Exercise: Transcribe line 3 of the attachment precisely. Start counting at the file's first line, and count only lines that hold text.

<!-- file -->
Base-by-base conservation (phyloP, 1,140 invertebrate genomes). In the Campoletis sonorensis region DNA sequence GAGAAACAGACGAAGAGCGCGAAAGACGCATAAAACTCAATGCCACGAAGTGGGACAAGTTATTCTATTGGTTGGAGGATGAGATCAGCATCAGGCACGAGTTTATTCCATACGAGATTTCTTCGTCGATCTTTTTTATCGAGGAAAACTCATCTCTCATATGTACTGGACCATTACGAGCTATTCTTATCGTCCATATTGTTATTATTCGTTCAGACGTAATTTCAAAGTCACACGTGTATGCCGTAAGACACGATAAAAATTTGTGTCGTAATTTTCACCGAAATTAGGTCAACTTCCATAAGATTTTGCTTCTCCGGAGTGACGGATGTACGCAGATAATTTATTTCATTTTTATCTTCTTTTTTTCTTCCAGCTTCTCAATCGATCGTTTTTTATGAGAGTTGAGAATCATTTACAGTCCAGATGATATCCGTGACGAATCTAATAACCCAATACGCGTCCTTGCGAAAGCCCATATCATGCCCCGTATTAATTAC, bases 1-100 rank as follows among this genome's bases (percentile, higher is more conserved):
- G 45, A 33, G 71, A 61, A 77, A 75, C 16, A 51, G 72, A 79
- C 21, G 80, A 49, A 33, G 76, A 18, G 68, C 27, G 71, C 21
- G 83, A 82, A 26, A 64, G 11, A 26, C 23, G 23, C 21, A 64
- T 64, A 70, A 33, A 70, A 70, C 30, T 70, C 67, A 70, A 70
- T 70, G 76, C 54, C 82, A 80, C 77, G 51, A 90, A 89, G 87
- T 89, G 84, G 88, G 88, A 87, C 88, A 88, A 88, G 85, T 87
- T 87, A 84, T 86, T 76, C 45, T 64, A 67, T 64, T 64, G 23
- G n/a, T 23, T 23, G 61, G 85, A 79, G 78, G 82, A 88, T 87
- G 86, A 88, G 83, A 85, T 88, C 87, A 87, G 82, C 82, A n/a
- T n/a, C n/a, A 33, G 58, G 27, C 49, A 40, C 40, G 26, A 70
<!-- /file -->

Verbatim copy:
- C 21, G 80, A 49, A 33, G 76, A 18, G 68, C 27, G 71, C 21